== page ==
History BlindIdiotTranslation / RealLife

18th May '18 11:44:14 AM morane
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* An English edition of the Helsinki Metro newspaper in Finland once titillated readers with the headline "150 kg? [[GagBoobs Biggest heroine bust ever]]!" So Creator/RobLiefeld and Creator/TiteKubo finally teamed up? Whoever this heroine is, her back must be killing her.

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* An English edition of the Helsinki Metro newspaper in Finland once titillated readers with the headline "150 kg? [[GagBoobs Biggest heroine bust ever]]!" So Creator/RobLiefeld and Creator/TiteKubo finally teamed up? Whoever this heroine is, her back must be killing her.[[spoiler: "''Heroin''" would have the correct word (for the drug); a "heroine" is a female protagonist See TheBigListOfBooboosAndBlunders]]
5th May '18 8:13:52 AM migmit
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Added DiffLines:

** Which is not entirely a Google Translate fault, actually: the word "krasnyi" (red) has an outdated secondary meaning "beautiful". In particular, expression "krasna devitsa", while literally meaning "red girl", is immediately understood as "pretty girl" by any Russian, despite being somewhat outdated and bookish.
16th Apr '18 1:57:55 AM Paradoxic
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** According to [[http://itre.cis.upenn.edu/~myl/languagelog/archives/005195.html this blog entry]], "Most of us, however, have all along suspected that this phenomenon resulted from reliance on faulty translation software. Indeed, it is easy to prove that absurd English translations are being spewed out daily in China when individuals who don't know English merely plug Chinese sentences into the software and expect it to come up with reasonable renditions." A bug in one particular translation program has caused the word "fuck" to appear on shop signs and restaurant menus, etc. because there is a Chinese word that could mean both "dry (fried)" and "fuck".
*** The Chinese word "gan" (干) has two common meanings—"dry", and "do". It's a euphemism for "fuck" through the latter meaning, in the same way English speakers euphemize "fuck" with "do".

to:

** According to [[http://itre.cis.upenn.edu/~myl/languagelog/archives/005195.html this blog entry]], "Most of us, however, have all along suspected that this phenomenon resulted from reliance on faulty translation software. Indeed, it is easy to prove that absurd English translations are being spewed out daily in China when individuals who don't know English merely plug Chinese sentences into the software and expect it to come up with reasonable renditions." A bug in one particular translation program has caused the word "fuck" to appear on shop signs and restaurant menus, etc. because there is a Chinese word character that could mean both "dry (fried)" and "fuck".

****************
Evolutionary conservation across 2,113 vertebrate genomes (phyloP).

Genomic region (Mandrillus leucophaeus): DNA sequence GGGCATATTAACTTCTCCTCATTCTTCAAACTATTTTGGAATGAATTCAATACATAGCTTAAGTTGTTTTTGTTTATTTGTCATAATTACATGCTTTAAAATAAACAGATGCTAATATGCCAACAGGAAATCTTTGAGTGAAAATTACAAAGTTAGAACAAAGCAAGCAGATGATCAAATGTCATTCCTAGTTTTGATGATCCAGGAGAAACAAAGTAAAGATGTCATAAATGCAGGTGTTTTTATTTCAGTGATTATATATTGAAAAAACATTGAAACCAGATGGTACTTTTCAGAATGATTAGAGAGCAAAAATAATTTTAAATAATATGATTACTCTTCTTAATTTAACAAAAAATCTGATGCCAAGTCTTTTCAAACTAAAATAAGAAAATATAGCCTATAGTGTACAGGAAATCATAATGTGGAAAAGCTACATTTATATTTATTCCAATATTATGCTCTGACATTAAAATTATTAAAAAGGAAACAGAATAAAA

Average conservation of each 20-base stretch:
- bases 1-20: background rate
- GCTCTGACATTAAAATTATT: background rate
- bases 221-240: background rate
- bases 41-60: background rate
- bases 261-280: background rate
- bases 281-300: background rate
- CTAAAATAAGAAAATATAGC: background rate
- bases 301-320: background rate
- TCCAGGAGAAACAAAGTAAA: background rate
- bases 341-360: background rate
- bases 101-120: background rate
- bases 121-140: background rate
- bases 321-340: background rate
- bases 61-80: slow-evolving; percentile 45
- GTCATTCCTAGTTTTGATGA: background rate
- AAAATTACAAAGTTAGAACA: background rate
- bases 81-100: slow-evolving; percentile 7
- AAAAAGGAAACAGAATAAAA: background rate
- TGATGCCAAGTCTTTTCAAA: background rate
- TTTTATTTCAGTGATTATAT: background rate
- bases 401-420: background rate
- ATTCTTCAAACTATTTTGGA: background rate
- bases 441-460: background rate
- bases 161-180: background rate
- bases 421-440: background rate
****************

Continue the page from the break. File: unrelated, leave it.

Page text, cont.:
*** The Chinese word "gan" (干) has two common meanings—"dry", and "do". It's a euphemism for "fuck" through the latter meaning, in the same way English speakers euphemize "fuck" with "do".
*** Note however that this confusion only applies to text written in Simplified Chinese. That's because the character for 'dry' (乾) and the character for 'do' (幹) are written differently in Traditional Chinese, but become the same character (干) when written in Simplified.
26th Mar '18 3:12:07 PM awesomelink234
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** The first release of the Dutch version of Windows Mobile 5 was full of these. One memorable example was the Solitaire game had a button labeled "Tekenen", which is "Draw" as in "Draw a picture" rather than "Draw a card". It was clearly a case of translating the resource tables without looking at the application. Not to mention the numerous made-up and inconsistent abbreviations that [=WM5=] was riddled with to make the (typically longer than their English equivalent) Dutch terms fit. To top it off, many of the naming of various items was also inconsistent with the Dutch version of the regular Windows (for example, Windows on PC translates "My Documents" into "Mijn Documenten" but left "Program Files" alone, while [=WM5=] did the opposite, changing "Program Files" to "Programmabestanden" but leaving "My Documents" inexplicably in English).

to: